Workflowy.com. I started using this “cloud-based outliner of unlimited dimensions” about a month ago, and am moving more and more things into it — my journal, meeting notes, various collections, such as quotations I want to remember, and more. The site is for text, not images. I can access it from my desktop, smartphone, or iPad, and it works quickly and conveniently on all those devices.
Workflowy has a really fast search. You don’t have to remember where you put things; just search on any word you recall.
The site also supports tags. Tag anything with an “#” or an “@,” followed by a word or phrase, and you can retrieve everything associated with that mark. For example, click on any “#movie” to see all the entries that have that tag in them. Users can filter and output results in a variety of formats. Workflowy.com is free. A small annual fee adds a couple of features.
Toodledo.com. I have not encountered a better, easier-touse, less-obtrusive to-do list manager. It is cloud based and has apps for most smartphone and plug-ins for most browsers; I use Chrome now, and have used the site on Firefox.
Toodledo works with Google Calendar and others, so your tasks and projects show up on their assigned dates. It has extensive search functions, customizable fields, alarms, unlimited notes, a flexible hierarchy (project/sub-project/ task/sub-task, if you like), and sorting. Of course, to-dolist programs don’t make you do things. But Toodledo.com makes it easy and fast to create tasks and let you find them later. I like that.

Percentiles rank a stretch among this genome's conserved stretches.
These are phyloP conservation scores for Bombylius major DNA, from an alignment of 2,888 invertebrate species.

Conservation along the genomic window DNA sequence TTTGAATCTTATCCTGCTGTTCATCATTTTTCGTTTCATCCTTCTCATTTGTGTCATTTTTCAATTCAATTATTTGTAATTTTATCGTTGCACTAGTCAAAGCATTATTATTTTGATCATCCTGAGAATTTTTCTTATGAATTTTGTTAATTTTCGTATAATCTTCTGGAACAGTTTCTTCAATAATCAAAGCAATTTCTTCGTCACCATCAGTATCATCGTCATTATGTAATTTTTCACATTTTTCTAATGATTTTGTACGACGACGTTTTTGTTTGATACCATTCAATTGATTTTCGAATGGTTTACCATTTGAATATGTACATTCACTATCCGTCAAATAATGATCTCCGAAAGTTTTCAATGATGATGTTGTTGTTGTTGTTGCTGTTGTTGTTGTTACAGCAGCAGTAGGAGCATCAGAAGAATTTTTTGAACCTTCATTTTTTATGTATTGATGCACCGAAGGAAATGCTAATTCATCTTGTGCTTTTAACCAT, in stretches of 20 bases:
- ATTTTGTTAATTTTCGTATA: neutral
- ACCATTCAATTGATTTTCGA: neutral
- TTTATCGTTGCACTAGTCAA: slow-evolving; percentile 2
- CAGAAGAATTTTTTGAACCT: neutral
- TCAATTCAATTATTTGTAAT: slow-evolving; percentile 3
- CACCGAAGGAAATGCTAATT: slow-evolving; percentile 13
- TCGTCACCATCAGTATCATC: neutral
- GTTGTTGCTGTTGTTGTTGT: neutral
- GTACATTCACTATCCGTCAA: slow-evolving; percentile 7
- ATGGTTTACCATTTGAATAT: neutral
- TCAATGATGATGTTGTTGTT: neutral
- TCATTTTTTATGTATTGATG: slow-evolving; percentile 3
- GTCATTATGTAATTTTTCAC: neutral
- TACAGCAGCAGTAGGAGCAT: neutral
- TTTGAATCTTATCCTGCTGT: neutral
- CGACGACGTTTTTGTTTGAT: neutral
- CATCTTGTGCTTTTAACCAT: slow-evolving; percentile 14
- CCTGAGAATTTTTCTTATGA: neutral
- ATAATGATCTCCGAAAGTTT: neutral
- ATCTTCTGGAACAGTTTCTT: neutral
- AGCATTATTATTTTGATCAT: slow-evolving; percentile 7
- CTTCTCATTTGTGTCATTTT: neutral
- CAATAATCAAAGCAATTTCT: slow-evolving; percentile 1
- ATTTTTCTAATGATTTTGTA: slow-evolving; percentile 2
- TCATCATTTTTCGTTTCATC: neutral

Evernote.com. I use this to grab Web pages I want to keep. Evernote stores them both on my machine and the Web, so I can access the pages from my smartphone or iPad . It supports tags and has an excellent search function, so even though I have thousands of entries, I don’t lose things and can find them quickly.
Evernote has an amazing optical-character recognition feature: If you put a picture on the site and the picture has text in it — say, a wine-bottle label or a street sign — you can search for the text and the program finds it. This handy tool is free, with a small ad. Make the ad go away for an annual fee.
Cmap. Concept maps, popularized by Joseph Novak, are deceptively simple. A concept map contains bubbles or blocks representing concepts, interconnected by lines that represent relationships. They are used to represent knowledge. I’ve found concept maps to be useful when I am trying to understand or communicate complex systems that have more than a few components.
Freckle. Do you want to know how you spent your day? Freckle is designed to make it easy to record the time you spend on each task or project, then easily collate the entries. If you use the free version, you only get one project. The paid version is much more flexible.
Visual.ly. Have you noticed that infographics seem to be exploding all over the Web? These are creative graphics that represent quantities and magnitudes of various phenomena, in entertaining ways. Visual.ly is a site for sharing infographics. How about a world map showing “where the bribes are”? Or “Pinterest versus Facebook”? You may not find an infographic covering what your presentation needs, but you will surely be inspired by the creative imagery these artists have designed.
Write me with comments on these, or with your own discoveries.
— Joel Orr
Edited by Leslie Gordon